Thank you friends! I have found that I’ve enjoyed the online community tremendously. I started running a site as a fluke, but it’s turning out more promising than I expected. Still *very* far from making it be a main source of income but I think that with more time devoted to this endeavor (whether through this site or additional ones I’d love to work on), it can turn out to be a new career. All this is quite premature of course, but it’s been very fun and rewarding.

Beats all the time I used to spend online…elsewhere. 😉 PS. I also like how you all know me by different aliases. Lol.

Super Saver February 25, 2008 at 11:48 am


Enjoy. The “next phase” is a great adventure.

Patrick February 25, 2008 at 5:55 pm

Congratulations on this move! I wish you and your family the best of success in all your endeavors! 🙂

Ron@TheWisdomJournal February 25, 2008 at 9:33 pm

Congratulations SVB. I hope to be joining you and the others in the next couple of years!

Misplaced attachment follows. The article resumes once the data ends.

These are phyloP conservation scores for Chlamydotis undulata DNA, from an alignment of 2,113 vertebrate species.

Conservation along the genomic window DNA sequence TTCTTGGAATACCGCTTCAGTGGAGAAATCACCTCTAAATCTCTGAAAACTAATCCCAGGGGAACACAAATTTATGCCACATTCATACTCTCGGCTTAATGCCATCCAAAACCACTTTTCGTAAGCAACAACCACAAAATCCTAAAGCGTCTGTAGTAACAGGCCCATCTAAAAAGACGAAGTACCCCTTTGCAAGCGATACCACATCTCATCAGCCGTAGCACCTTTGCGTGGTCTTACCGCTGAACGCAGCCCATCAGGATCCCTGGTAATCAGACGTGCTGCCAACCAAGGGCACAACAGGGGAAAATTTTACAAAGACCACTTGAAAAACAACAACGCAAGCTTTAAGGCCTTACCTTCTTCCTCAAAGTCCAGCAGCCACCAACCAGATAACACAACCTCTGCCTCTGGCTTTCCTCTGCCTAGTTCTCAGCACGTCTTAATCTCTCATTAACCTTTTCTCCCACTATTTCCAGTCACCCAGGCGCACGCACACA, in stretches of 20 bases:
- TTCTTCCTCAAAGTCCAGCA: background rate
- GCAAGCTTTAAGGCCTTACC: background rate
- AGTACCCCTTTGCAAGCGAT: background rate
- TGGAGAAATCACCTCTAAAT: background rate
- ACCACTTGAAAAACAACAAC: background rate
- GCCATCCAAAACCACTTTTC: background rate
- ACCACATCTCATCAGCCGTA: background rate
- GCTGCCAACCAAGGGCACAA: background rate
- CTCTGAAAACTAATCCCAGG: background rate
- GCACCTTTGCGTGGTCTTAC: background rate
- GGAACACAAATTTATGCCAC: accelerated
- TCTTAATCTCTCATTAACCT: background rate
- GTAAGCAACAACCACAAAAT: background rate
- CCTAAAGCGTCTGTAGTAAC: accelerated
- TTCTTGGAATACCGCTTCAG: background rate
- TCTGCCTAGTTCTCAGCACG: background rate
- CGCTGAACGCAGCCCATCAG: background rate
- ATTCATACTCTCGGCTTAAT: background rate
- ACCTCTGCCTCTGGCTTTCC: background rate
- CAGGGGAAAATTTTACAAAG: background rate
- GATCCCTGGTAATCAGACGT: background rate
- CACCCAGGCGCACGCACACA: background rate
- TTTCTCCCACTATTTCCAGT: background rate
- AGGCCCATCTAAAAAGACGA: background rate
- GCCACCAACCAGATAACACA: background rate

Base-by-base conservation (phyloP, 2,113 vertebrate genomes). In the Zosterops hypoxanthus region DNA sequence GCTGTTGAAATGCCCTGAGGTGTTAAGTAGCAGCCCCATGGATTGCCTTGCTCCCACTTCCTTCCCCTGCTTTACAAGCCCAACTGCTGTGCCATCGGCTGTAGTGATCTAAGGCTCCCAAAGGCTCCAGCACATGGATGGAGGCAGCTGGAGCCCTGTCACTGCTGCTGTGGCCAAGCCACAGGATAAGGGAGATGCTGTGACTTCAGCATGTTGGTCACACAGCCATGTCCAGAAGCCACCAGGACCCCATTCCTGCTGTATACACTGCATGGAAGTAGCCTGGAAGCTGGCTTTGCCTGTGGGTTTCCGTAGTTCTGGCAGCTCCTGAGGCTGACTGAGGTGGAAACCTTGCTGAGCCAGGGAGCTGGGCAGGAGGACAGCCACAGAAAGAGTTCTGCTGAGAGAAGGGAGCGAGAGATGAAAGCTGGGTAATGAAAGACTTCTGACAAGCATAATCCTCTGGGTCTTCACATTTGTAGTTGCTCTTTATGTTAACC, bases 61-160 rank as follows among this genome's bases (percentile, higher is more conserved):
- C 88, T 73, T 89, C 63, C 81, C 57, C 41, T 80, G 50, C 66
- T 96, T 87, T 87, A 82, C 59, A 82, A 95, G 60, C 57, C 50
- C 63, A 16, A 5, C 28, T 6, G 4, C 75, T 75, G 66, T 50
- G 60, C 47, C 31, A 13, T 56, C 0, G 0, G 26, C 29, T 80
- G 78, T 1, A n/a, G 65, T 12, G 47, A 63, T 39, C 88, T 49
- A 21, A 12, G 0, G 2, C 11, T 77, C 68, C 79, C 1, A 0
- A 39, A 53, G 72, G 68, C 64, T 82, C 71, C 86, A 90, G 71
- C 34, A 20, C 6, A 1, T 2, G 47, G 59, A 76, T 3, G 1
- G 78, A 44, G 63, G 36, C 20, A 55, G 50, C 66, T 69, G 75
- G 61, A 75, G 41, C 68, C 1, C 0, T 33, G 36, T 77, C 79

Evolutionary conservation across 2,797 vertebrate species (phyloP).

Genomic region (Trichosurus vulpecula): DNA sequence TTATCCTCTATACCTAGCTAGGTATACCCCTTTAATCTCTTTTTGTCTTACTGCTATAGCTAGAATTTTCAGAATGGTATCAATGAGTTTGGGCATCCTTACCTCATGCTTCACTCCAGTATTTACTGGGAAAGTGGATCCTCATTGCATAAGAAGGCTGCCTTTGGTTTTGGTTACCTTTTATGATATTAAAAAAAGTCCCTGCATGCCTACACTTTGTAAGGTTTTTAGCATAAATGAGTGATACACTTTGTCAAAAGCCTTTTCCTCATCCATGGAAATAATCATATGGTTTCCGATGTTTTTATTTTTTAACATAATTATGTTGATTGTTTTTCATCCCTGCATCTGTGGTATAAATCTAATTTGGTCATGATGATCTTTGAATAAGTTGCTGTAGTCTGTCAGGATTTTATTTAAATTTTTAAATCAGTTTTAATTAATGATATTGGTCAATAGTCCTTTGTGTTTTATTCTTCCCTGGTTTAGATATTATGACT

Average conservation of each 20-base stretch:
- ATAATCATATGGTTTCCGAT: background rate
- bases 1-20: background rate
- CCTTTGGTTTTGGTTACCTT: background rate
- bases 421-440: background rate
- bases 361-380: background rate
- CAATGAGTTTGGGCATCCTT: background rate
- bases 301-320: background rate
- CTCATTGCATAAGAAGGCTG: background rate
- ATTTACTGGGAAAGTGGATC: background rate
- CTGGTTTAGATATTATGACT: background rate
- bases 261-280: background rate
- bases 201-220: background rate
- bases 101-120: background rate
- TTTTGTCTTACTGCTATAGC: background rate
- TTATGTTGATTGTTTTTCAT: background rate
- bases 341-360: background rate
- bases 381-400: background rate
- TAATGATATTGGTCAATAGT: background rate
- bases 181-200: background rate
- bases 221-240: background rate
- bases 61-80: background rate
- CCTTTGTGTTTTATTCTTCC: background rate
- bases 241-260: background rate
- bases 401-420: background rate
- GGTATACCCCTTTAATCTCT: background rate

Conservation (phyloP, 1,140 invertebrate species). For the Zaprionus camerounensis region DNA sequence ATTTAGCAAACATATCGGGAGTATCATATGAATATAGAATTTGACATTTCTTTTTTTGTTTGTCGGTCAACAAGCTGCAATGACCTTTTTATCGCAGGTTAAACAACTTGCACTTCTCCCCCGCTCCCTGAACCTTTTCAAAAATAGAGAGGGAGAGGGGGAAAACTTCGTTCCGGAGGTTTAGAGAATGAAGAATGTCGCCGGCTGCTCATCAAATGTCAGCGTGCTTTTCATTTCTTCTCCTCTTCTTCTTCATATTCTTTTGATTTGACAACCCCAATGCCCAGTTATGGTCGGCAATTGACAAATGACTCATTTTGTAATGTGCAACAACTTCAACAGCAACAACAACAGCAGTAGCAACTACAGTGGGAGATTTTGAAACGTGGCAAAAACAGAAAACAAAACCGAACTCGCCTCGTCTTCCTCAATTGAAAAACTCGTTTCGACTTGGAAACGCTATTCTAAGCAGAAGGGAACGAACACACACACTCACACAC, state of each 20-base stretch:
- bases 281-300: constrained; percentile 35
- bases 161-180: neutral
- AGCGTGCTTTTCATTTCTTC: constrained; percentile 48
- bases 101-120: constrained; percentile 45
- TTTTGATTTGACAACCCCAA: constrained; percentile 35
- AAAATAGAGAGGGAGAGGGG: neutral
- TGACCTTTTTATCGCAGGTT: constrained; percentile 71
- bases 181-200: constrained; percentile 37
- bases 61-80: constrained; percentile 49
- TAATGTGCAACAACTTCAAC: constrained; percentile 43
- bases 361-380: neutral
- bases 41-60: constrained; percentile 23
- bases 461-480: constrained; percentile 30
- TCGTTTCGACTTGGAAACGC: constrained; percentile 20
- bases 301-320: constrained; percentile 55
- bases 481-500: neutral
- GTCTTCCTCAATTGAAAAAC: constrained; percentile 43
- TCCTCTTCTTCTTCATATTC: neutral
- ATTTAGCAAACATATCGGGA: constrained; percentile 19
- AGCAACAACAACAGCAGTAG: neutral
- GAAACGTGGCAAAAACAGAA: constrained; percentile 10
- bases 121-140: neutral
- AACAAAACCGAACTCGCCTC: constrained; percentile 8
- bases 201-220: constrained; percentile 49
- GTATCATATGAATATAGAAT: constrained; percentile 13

Silvia February 26, 2008 at 2:13 pm

Congratulations! I am so happy to see you move forward. As a daily reader, your blog has been my stimuli while juggling the daily job, family and entrepreneur mind.

Keep moving! My role model!!

Brip Blap February 26, 2008 at 7:44 pm

Hooray! It’s a wonderful feeling to write a resignation letter and have that feeling of freedom between jobs, in my experience – so I can only imagine what it would feel like to finally cast free of work altogether and sit on the beach sipping mai tais all day!

Ooops, wait, you’re not quite THAT far along the path to retirement 🙂 Congratulations, it’s always nice to see likable people have success in their lives 🙂


louise February 27, 2008 at 12:55 pm

congratulations! you have a great blog and I hope the plans to work at home all turn out for the best.

Silicon Valley Blogger February 29, 2008 at 9:39 am

I’m really glad I have this forum to connect with readers like you. This kind of thing spurs me into even bigger action! 🙂

@Brip Blap,
Maitais aren’t in the picture yet though my retirement plans at the moment involve freelancing work. It’s a much better fit for my current mommy lifestyle 😉 .

Your wishes mean a lot, I’m grateful for your support!

Rob February 29, 2008 at 10:03 am

Congratulations are in order…

May writing about debt and finances keep yours in check 😉

Very happy for you!

Mike March 1, 2008 at 11:46 am

I know this is late, but congrats! That’s pure inspiration for the rest of us.

Millionaire Money Habits March 5, 2008 at 7:52 am

That’s fantastic. Congrats on your early retirement!

Leave a Comment